These rashes can be classified as a superficial or deep gyrate erythema.1 There is much controversy in the literature regarding classification, but the common presentation of EAC is typically classified as a superficial gyrate erythema.2

EAC presents with several erythematous annular, polycyclic or oval lesions that slowly enlarge centrifugally at an estimated rate of 2 mm to 4 mm per day. The lesions simultaneously clear centrally. The characteristic sign and diagnostic clue of EAC is a faint trailing scale present at the inner periphery of the lesions. Occasionally, particularly in the deep form of EAC, the scale is not present. EAC typically appears on the trunk and extremities, with greatest incidence on the thighs. The palms, soles, and mucus membranes are usually spared.

Middle-aged adults are most often affected, but EAC has been described in neonates and children, too. There does not appear to be any racial or sex preference. 

The pathogenesis of EAC remains unknown, but an increasing number of studies supports the theory of EAC representing a hypersensitivity reaction to a variety of causes. Although many cases are idiopathic, underlying causes must be ruled out. A concurrent dermatophytosis is likely the most common etiology. One study that found 48% of patients with EAC had an associated cutaneous fungal infection.3 Tinea pedis is the most common of the dermatophytoses.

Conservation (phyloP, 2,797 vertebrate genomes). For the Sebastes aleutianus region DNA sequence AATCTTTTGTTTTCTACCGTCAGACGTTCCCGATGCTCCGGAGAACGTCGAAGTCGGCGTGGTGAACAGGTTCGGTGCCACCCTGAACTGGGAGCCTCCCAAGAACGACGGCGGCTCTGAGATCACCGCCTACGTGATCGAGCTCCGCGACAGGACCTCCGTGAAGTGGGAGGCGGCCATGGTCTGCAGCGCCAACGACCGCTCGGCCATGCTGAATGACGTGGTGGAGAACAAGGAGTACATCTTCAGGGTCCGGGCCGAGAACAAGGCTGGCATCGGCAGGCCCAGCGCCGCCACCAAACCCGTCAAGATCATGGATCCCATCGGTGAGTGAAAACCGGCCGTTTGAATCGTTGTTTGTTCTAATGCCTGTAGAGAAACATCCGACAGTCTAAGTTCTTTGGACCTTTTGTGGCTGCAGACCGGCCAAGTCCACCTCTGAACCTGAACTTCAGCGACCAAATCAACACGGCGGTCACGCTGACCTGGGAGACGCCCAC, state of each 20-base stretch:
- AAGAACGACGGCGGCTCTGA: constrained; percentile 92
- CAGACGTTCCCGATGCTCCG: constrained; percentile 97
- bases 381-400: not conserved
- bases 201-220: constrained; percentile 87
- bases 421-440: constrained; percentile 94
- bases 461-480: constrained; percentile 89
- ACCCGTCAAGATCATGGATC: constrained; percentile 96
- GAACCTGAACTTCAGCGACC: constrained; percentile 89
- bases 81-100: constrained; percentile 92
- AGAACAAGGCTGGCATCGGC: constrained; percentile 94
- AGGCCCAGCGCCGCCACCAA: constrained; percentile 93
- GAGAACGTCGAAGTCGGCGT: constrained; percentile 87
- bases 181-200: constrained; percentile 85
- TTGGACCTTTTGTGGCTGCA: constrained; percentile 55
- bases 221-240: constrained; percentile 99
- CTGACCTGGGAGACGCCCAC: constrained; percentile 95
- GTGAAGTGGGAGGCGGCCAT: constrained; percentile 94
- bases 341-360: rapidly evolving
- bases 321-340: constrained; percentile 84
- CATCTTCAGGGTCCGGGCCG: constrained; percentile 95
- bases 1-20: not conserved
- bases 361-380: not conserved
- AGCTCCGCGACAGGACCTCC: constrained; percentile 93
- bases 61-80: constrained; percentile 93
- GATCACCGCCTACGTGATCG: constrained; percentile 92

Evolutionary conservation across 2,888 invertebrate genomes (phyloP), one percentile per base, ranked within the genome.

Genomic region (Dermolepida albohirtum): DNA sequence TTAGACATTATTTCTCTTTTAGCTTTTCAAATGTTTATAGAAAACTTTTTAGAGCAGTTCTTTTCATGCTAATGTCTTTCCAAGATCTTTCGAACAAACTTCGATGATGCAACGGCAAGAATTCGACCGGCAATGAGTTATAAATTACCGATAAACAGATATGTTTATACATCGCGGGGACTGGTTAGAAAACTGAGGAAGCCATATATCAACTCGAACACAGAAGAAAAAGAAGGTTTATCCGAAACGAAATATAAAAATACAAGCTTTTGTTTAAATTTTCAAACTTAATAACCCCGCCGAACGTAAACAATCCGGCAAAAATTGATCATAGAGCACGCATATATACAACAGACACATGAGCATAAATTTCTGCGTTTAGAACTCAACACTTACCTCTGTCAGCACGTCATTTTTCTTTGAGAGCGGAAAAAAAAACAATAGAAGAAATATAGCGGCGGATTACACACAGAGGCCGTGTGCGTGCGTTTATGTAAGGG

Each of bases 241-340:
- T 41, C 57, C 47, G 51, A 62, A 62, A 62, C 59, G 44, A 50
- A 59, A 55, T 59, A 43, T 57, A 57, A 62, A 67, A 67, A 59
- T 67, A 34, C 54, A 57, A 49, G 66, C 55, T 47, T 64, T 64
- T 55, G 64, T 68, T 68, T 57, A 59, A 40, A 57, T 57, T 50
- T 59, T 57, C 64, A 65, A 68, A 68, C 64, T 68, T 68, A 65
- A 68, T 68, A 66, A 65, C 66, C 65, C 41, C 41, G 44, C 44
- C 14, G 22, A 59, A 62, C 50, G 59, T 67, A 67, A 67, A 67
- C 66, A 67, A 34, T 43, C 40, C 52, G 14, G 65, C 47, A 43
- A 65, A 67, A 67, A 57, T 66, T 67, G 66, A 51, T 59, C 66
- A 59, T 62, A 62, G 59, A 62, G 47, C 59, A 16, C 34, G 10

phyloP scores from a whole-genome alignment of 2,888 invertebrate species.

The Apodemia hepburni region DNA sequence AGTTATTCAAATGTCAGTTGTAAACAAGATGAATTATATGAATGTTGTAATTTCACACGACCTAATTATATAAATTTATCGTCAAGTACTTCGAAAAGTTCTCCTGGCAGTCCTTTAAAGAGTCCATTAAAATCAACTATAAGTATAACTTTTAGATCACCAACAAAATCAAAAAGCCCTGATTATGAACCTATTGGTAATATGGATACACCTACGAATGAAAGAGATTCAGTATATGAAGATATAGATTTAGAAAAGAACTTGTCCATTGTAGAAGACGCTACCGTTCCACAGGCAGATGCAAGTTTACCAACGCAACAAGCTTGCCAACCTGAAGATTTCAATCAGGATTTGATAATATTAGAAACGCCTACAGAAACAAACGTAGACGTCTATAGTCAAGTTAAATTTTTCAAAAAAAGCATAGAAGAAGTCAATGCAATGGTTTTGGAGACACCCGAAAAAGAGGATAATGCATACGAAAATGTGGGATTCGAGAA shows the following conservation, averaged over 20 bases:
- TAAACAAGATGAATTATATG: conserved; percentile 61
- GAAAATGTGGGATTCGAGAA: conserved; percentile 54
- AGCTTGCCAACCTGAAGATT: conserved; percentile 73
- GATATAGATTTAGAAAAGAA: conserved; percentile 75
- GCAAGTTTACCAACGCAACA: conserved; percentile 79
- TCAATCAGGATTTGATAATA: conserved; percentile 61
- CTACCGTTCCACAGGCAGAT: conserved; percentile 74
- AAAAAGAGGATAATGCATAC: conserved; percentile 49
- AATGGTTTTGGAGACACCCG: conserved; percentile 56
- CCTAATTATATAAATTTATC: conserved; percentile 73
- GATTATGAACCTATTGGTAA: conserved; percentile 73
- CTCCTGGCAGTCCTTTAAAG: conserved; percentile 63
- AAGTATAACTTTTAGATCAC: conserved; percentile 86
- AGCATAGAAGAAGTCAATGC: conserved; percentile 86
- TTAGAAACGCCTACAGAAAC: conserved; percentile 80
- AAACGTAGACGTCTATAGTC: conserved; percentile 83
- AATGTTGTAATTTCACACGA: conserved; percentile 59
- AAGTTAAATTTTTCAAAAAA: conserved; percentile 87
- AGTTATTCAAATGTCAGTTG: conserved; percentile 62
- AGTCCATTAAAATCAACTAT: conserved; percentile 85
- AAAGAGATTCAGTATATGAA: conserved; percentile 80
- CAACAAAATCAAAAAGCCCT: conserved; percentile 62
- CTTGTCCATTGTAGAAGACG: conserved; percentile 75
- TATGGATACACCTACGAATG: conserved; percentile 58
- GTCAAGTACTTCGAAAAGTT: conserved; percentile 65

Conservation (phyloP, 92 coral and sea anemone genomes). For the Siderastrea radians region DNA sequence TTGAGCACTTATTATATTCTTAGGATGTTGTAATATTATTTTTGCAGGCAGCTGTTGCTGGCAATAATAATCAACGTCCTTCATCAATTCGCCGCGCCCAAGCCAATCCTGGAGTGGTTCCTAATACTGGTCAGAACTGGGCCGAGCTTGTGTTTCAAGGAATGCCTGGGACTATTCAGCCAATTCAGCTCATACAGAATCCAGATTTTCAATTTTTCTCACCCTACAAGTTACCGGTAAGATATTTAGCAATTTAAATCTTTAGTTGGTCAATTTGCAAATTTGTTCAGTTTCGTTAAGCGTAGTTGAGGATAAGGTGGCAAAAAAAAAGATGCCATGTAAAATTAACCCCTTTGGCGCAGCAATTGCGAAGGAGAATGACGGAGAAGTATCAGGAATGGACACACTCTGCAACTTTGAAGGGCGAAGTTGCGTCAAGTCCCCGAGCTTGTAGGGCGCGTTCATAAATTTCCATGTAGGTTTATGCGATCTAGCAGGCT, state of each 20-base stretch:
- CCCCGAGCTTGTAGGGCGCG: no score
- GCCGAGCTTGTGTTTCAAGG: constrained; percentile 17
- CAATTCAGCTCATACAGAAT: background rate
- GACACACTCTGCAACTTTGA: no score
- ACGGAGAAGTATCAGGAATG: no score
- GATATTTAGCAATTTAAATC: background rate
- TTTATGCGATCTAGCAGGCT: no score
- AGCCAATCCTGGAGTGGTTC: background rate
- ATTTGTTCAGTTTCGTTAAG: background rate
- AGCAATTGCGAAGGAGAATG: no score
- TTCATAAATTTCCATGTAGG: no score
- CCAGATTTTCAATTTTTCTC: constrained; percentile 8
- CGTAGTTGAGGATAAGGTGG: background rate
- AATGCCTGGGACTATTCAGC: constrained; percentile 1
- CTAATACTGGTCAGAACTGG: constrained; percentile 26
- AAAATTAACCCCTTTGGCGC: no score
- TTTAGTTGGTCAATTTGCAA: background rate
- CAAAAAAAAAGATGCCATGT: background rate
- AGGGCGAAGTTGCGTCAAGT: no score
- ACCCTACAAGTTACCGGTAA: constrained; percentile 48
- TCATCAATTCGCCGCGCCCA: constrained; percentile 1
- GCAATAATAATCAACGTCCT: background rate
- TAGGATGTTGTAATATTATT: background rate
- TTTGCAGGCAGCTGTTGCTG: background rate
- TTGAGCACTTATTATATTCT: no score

Such medications as penicillin, finasteride (Propecia, Proscar), hydroxychloroquine (Plaquenil, Quineprox), amitriptyline (Elavil, Endep, Vanatrip) and spironolactone (Aldactone) have been implicated. When associated with medications, EAC typically appears within a few weeks of starting the prescription.